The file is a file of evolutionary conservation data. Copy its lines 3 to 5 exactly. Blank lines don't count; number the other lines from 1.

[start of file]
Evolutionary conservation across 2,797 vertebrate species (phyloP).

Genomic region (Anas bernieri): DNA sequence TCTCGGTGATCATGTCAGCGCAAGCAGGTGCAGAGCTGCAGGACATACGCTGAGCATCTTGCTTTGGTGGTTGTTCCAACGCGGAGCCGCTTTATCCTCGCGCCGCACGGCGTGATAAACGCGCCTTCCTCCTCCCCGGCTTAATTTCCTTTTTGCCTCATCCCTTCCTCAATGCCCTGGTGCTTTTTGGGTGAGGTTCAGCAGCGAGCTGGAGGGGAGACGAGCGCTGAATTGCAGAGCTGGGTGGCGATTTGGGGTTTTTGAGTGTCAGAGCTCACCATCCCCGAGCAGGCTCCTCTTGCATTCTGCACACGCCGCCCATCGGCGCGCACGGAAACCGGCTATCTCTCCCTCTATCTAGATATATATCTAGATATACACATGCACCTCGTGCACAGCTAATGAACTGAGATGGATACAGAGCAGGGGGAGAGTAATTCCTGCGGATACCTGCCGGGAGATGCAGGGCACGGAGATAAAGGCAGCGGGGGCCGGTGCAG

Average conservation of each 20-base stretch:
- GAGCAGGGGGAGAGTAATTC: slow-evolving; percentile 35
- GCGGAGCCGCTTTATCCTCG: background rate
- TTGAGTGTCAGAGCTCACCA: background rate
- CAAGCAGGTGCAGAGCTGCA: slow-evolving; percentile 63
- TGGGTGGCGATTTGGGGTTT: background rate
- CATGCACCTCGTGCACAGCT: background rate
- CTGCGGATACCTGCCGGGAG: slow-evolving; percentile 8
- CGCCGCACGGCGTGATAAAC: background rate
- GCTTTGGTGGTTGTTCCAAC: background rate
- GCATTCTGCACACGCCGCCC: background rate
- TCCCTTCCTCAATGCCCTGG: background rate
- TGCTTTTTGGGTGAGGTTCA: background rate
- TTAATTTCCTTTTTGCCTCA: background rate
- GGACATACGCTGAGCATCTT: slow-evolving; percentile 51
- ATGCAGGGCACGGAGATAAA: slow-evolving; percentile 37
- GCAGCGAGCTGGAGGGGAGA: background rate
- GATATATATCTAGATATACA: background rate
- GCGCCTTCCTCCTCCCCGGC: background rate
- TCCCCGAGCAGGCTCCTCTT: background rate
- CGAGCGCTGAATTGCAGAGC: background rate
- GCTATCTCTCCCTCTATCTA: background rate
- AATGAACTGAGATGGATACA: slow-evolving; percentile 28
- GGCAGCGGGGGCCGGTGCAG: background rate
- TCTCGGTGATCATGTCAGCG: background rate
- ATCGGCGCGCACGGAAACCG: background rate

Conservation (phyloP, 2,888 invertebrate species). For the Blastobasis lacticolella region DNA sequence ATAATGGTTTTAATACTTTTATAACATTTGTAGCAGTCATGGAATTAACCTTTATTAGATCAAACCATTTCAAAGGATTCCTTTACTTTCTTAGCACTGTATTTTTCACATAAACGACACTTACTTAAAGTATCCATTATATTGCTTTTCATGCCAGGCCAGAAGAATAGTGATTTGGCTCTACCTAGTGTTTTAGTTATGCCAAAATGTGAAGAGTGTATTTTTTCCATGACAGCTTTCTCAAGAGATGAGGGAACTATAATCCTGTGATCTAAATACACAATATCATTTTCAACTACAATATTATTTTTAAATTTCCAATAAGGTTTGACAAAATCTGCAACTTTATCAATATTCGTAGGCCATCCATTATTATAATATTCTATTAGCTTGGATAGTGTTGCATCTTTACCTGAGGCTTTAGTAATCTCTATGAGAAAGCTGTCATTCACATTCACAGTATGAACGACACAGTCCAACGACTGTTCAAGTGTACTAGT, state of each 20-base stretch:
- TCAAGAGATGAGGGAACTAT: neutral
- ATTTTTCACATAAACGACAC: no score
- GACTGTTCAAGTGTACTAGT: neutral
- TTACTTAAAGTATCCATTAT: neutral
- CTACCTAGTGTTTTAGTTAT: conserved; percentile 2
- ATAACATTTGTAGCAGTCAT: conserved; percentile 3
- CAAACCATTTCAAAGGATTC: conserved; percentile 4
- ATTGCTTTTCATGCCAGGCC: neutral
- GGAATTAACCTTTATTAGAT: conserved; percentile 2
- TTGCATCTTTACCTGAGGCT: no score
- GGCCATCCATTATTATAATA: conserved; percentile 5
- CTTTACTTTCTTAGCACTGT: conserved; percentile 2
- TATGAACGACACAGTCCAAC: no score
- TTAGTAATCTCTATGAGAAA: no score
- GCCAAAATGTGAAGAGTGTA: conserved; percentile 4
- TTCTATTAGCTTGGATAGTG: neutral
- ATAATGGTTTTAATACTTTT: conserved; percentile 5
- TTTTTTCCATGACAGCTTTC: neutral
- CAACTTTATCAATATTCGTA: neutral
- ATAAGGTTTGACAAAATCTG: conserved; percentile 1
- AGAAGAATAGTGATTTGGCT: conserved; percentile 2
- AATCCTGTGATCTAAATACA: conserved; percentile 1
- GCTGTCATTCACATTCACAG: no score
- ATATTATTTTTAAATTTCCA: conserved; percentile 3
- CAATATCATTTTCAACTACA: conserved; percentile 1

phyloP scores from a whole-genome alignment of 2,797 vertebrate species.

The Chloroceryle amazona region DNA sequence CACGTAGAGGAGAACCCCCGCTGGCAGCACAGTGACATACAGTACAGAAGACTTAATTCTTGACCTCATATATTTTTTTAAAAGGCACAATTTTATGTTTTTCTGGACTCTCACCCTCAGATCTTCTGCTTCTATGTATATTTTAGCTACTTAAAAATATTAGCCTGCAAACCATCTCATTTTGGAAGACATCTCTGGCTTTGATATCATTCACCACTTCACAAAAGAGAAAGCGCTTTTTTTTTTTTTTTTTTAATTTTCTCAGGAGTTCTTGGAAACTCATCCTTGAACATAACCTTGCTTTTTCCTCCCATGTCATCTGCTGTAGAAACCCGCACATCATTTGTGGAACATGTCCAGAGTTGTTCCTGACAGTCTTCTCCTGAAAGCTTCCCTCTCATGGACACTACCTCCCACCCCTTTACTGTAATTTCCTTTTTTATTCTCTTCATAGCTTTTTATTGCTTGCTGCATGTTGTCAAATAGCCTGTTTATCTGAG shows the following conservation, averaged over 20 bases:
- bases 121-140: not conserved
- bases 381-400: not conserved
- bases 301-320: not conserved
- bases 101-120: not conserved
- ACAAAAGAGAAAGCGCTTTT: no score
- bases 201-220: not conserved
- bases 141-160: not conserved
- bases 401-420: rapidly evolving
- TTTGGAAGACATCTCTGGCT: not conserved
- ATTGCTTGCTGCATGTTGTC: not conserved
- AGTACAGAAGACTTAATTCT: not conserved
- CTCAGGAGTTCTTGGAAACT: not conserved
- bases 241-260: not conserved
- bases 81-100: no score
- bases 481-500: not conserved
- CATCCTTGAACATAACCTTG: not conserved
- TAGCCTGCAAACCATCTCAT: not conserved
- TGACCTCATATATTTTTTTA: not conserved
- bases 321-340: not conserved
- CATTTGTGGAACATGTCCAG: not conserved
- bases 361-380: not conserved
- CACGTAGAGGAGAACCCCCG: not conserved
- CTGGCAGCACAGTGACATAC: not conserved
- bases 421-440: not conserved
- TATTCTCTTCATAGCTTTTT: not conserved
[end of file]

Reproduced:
Average conservation of each 20-base stretch:
- GAGCAGGGGGAGAGTAATTC: slow-evolving; percentile 35
- GCGGAGCCGCTTTATCCTCG: background rate